My exams are over, my fate is sealed. Now, to distract me from the every burning pain of waiting for my A-level results, I’m hoping to read quite a few books over the upcoming few months. Summer always tends to be the time of year when I end up barely reading anything, despite the massive amounts of time I spend doing literally nothing (case in point: I’m writing this in bed), but I’m hoping to change that this year.
What I’m Currently Reading:
She-Wolves by Elizabeth Norton
This is a book that I’ve had for a while – I actually used it for an extension qualification I did during my A-levels (an EPQ, for those of you who understand British-education lingo), so I’ve read part of it. It’s a book that focuses on the stories and lives of ‘She-Wolves of early British history, going from the Anglo-Saxon era to the late Tudor period.
So far, it is very dense, but I’m enjoying how it contains lots of primary sources so you can see the evidence for yourself. You probably wouldn’t enjoy this if you weren’t hella into history, specifically history about reigning women in the earlier periods of English history, but I’m hoping this will turn out to have a positive review!
Authority by Jeff VanderMeer
I reviewed Annihilation by the same author (the first book in this trilogy) back a few months ago, which I loved. I’m a massive fan of the sci-fi/horror genre (I don’t know if there’s an official term for that or not), so when I found out that it was the first of a trilogy, I was super excited.
This one is suffering from ‘middle-book-syndrome’ a little, and definitely isn’t looking like it’ll be as good as Annihilation, but I am hoping it’ll pick up a little.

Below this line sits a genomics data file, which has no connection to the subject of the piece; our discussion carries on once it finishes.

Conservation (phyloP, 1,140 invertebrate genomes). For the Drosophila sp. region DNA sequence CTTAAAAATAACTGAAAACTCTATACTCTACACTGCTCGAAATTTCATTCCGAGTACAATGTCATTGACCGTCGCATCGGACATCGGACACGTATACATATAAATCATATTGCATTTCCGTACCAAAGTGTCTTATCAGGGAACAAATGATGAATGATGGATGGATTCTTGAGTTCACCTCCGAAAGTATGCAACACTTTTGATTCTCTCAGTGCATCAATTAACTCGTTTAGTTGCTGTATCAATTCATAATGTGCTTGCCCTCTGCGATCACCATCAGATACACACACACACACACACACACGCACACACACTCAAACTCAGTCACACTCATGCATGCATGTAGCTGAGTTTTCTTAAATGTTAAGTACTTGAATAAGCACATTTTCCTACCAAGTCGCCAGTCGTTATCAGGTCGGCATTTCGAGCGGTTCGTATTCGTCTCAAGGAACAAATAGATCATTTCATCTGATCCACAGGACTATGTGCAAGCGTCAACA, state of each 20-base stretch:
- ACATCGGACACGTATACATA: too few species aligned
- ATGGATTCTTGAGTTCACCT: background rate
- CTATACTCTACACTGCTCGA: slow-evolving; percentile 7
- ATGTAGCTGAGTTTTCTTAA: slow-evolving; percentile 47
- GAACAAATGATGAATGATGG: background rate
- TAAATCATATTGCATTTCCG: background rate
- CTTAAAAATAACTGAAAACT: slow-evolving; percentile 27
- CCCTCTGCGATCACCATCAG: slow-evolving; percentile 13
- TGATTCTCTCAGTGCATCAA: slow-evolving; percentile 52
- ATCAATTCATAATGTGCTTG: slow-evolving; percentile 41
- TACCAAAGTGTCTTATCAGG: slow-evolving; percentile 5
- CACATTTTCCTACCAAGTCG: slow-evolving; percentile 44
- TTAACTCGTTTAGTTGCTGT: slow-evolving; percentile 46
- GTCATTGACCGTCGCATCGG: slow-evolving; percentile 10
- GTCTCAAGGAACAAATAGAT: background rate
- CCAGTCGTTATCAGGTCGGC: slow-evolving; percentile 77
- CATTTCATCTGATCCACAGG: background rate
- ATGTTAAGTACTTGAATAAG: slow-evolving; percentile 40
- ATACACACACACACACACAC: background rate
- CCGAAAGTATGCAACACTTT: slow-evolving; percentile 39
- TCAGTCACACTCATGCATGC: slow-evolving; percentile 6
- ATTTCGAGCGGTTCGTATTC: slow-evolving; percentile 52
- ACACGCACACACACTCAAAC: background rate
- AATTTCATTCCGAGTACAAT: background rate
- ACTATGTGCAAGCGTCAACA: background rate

The Martian Chronicles by Ray Bradbury
I’m reading this book on my Kindle; I haven’t picked it up for a little while (mostly because I ended up borrowing about ten books from my local library last week…), but as The Martian Chronicles are a collection of short stories, I don’t see any harm in leaving it aside for a while. I’m about 25% of the way through, so I don’t have many opinions, but I love Ray Bradbury (this song pretty much sums it up), and I’m loving it so far.
Persuasion by Jane Austen
I always see summer as an opportunity to finish classic books, even though that never really works out as such. But I’m trying out Persuasion, after loving Pride and Prejudice last year and being told that Persuasion is better. Once again, no real opinions as of yet, but it remains to see.
What I Want To Read:
It by Stephen King
After the film last year, this book definitely had another surge in popularity, which is when I decided to buy it. It’s a mammoth book, but considering I finished Gone With the Wind a couple of weeks ago, I feel like this is more of a reachable goal.
Nine Stories by J. D. Salinger
I got this book from a charity shop recently, after loving The Catcher in the Rye when I read it, back in 2016. He hasn’t written much else, so I’m hoping this will fulfil my need for more of Salinger’s writings.
Orlando by Virginia Woolf
I recently stored away my hard copy of this book, but I still own a digital ebook edition on my Kindle. Once again, I’m hoping to read more ‘classic’ books this summer, and I’m thinking that Orlando might be a little easier to wrangle with, as it’s a more modern classic.
The House on the Strand by Daphne du Maurier
I adore Daphne du Maurier. She is my queen, my true love, the author of my favourite book OF ALL TIME, Rebecca. The House on the Strand is a book I’ve owned for quite a while, and I actually have it in the first edition hardcover with the dustjacket thanks to a very useful local bookshop.
A Clash of Kings by George R. R. Martin
I finally finished A Game of Thrones last week (expect a review of that soon) after two years of painful hard work. That was mostly because I decided it was too good an opportunity to pass up £1 for every other A Song of Ice and Fire book. So, A Clash of Kings is also on my to-read list this summer.
What other books should I read this month? Comment below and let me know!